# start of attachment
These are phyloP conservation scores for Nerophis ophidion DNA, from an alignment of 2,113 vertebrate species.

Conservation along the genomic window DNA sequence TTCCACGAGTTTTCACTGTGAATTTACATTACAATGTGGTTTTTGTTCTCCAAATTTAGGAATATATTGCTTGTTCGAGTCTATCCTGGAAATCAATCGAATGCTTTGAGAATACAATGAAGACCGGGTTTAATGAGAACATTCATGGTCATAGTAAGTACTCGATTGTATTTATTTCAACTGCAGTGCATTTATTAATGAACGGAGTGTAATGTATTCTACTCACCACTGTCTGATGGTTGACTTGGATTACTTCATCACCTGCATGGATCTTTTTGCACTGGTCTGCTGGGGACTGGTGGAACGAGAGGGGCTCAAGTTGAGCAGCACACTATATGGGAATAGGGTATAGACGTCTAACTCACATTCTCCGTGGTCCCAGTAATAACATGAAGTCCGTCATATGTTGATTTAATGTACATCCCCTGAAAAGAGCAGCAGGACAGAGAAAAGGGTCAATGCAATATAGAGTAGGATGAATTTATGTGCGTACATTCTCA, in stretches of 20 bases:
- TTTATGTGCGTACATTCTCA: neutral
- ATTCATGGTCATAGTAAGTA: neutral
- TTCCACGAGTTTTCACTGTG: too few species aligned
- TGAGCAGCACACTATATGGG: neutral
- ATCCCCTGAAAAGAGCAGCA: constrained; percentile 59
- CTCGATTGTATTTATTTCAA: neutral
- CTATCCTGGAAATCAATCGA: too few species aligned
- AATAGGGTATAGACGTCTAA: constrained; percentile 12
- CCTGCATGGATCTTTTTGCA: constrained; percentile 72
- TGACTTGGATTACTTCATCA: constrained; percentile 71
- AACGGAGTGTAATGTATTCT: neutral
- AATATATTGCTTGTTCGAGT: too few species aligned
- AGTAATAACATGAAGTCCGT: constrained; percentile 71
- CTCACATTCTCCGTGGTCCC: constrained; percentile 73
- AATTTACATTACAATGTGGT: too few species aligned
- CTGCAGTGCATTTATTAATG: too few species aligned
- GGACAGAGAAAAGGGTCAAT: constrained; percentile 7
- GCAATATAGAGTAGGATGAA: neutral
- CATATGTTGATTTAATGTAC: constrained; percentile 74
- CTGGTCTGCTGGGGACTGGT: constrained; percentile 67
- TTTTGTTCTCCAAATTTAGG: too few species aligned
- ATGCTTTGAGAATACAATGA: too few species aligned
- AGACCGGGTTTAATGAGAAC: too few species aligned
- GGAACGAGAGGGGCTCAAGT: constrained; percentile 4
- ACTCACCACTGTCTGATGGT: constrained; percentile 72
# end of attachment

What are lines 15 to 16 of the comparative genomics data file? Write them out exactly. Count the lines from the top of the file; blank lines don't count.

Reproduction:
- AGTAATAACATGAAGTCCGT: constrained; percentile 71
- CTCACATTCTCCGTGGTCCC: constrained; percentile 73